Comparative Biomedical Sciences

Co-instructor: CBS595, ECE492/592 & PB495/595 Systems Biology Modeling of Multicellular Organisms (Fall 2018)
The aim of this course is to provide an introduction to the field of systems biology with a focus on mathematical modeling. Students will learn approaches that are used to integrate biological data with mathematical, statistical, and computational approaches in order to gain insights into structure and behavior of complex cellular systems.

Lecture: CBS810-C Cell Biology Seminar Series (April 2018)
Studying lipid regulation of ion channels using molecular simulation 
This lecture for cell biology graduate students focussed on how and why one would use a computational approach to address a question about membrane proteins.  Strengths and limitations of both empirical and computational approaches were addressed. Discussion also highlighted how computational models can point to novel hypotheses that suggest alternative experimental strategies and when it might be appropriate to approach a modeller about designing integrative research approaches.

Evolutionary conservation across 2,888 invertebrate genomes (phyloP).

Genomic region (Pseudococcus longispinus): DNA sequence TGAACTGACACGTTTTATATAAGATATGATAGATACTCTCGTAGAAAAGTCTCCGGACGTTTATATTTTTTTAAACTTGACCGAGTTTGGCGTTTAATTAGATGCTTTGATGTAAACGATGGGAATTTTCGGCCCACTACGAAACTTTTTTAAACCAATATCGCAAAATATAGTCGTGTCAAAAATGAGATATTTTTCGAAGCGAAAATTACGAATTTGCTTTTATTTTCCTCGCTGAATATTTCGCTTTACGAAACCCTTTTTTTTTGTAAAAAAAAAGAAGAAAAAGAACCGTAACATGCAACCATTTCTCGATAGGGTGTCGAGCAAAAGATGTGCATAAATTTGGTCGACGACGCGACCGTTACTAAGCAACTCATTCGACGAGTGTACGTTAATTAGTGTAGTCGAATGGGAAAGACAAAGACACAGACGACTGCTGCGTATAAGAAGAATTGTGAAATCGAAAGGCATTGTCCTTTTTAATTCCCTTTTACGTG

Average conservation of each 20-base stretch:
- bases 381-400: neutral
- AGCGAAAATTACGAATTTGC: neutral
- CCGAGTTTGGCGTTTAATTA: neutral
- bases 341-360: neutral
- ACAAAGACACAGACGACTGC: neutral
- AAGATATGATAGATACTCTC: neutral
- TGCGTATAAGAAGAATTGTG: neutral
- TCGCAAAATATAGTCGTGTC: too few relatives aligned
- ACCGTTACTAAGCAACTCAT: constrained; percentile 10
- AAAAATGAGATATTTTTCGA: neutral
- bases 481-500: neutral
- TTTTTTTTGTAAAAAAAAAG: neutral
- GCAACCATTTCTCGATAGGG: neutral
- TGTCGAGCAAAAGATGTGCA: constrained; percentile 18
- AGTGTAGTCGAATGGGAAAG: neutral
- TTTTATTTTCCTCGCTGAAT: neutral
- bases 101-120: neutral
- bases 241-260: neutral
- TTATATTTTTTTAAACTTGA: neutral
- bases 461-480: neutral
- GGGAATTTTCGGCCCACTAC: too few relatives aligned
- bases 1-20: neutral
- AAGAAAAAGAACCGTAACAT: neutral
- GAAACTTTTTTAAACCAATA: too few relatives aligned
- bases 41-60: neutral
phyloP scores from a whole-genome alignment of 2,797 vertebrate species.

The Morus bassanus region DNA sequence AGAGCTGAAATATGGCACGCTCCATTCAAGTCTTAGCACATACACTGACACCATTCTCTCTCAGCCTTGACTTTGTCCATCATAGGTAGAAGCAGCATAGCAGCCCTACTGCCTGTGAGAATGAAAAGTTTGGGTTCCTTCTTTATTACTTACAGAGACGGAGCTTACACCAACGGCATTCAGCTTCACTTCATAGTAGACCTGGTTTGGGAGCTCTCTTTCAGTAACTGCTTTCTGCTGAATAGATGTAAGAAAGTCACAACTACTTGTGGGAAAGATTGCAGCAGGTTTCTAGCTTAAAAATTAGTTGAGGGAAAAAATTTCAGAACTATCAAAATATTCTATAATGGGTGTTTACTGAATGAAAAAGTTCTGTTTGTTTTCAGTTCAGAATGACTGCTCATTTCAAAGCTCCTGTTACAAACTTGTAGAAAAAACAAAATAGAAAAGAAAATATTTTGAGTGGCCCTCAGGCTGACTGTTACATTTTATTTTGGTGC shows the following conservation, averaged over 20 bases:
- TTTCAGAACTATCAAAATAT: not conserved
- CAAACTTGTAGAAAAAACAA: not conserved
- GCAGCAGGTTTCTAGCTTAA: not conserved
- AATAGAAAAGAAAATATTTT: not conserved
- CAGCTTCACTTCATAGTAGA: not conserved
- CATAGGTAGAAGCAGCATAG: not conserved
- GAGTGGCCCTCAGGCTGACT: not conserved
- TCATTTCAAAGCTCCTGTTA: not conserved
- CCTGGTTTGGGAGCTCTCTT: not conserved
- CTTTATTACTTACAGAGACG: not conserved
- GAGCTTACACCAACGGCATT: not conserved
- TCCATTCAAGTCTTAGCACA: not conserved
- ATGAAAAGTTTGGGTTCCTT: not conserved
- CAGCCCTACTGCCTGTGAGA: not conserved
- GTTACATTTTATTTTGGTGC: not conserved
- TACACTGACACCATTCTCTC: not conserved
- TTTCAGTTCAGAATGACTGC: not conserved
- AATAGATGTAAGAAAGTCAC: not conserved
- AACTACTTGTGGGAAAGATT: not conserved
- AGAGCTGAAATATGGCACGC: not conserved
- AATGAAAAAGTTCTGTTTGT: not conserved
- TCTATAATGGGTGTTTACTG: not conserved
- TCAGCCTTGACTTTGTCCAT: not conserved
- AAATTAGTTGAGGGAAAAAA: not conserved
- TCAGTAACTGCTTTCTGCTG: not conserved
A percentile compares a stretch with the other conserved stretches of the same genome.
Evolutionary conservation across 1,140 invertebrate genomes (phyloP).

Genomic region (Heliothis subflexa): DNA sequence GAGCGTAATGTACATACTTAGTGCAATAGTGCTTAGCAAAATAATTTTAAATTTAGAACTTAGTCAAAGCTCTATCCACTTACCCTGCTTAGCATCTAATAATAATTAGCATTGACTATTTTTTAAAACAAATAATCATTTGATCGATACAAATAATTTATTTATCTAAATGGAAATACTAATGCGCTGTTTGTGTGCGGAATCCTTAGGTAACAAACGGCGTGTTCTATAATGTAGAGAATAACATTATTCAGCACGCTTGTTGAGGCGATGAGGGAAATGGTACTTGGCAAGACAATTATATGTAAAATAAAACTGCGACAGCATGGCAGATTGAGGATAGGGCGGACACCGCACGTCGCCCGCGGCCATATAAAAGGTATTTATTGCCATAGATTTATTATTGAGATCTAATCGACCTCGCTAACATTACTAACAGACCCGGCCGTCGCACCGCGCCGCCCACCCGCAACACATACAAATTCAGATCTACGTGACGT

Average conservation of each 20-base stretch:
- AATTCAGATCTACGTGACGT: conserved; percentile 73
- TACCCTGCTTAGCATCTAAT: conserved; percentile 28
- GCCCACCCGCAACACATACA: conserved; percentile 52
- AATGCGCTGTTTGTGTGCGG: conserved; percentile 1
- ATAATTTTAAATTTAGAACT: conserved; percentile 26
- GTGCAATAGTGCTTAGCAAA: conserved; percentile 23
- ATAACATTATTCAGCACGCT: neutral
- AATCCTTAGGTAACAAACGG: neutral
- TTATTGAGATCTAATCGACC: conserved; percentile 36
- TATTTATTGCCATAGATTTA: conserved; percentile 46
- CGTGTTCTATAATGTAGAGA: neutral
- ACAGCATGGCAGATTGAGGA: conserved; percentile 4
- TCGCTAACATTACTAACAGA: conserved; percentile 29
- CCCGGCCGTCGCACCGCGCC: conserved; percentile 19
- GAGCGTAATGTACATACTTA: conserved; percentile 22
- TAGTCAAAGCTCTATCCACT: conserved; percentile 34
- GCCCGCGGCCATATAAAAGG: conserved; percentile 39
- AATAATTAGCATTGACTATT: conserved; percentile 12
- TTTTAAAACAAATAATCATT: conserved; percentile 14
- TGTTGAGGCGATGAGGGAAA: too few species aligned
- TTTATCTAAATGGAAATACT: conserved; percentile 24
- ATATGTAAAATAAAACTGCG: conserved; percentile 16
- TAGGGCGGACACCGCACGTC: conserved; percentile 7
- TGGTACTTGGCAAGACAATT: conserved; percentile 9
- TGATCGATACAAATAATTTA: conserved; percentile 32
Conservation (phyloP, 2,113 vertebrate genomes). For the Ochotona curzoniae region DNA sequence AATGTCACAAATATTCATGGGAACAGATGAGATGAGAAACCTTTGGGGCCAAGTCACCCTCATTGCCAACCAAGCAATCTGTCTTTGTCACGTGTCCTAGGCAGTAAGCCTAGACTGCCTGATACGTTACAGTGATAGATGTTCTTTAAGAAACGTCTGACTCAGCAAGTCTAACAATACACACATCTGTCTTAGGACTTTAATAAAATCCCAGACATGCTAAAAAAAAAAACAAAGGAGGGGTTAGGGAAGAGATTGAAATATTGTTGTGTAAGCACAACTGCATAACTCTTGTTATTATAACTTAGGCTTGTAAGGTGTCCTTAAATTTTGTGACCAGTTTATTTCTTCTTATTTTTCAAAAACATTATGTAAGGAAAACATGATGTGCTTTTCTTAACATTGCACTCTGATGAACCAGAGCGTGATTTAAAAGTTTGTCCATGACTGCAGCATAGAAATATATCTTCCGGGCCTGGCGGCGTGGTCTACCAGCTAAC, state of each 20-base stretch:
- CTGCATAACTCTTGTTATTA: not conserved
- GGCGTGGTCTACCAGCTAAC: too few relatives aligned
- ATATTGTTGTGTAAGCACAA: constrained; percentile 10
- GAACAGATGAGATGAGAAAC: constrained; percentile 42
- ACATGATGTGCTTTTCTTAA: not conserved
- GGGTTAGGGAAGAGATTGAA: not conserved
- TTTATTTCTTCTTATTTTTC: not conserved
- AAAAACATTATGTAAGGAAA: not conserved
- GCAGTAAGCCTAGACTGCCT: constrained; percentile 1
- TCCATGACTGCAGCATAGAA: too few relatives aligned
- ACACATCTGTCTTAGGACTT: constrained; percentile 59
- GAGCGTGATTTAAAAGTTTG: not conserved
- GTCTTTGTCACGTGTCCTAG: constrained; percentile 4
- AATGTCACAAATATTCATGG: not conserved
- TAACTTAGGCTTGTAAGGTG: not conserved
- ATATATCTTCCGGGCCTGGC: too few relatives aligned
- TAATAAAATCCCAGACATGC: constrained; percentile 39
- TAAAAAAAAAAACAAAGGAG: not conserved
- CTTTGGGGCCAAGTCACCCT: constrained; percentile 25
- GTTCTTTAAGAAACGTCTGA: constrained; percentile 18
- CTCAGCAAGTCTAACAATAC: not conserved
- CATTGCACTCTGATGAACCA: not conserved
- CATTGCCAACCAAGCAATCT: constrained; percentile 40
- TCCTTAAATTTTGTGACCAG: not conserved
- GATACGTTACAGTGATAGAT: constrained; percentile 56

Lecture: CBS787 Pharmacokinetics (Nov 2017)
Physiologically-based pharmacokinetic modeling: Case studies
This lecture for pharmacology graduate students addressed the ‘nuts & bolts’ of physiologically based pharmacokinetic & pharmacodynamic models. Emphasis was placed on: (1) under what circumstances one would adopt a PBPK approach rather than a simpler PK model; (2) how such models can be used to predict physiological outcomes; and (3) what decisions must be made to tailor the model’s structure to the compound in question. Further discussion touched on parameterization and the question of modeling inter-individul variability. All concepts were conveyed via research case studies originating from the EMRLab.

Lecture: CBS800 CBS Seminar Series (Oct 2016)
Math + Biochemistry + Physiology: An examination of toxicity and lipid-mediated toxicity reversal using integrative physiological models
This lecture for new students in the Comparative Biomedical Sciences graduate program addressed Dr Akpa’s career path from a foundation in chemical engineering to a research program in systems biomedicine.  Discussion focussed on the unique role her computational approaches played in explaining the mechanisms underlying lipid emulsion therapy for anesthetic overdose.

Electrical & Computer Engineering

Co-instructor: CBS595, ECE492/592 & PB495/595 Systems Biology Modeling of Multicellular Organisms (Fall 2018)

Guest lecture: ECE492/592 & PB495/595 Systems Biology Modeling of Plant Regulation (Nov 2017)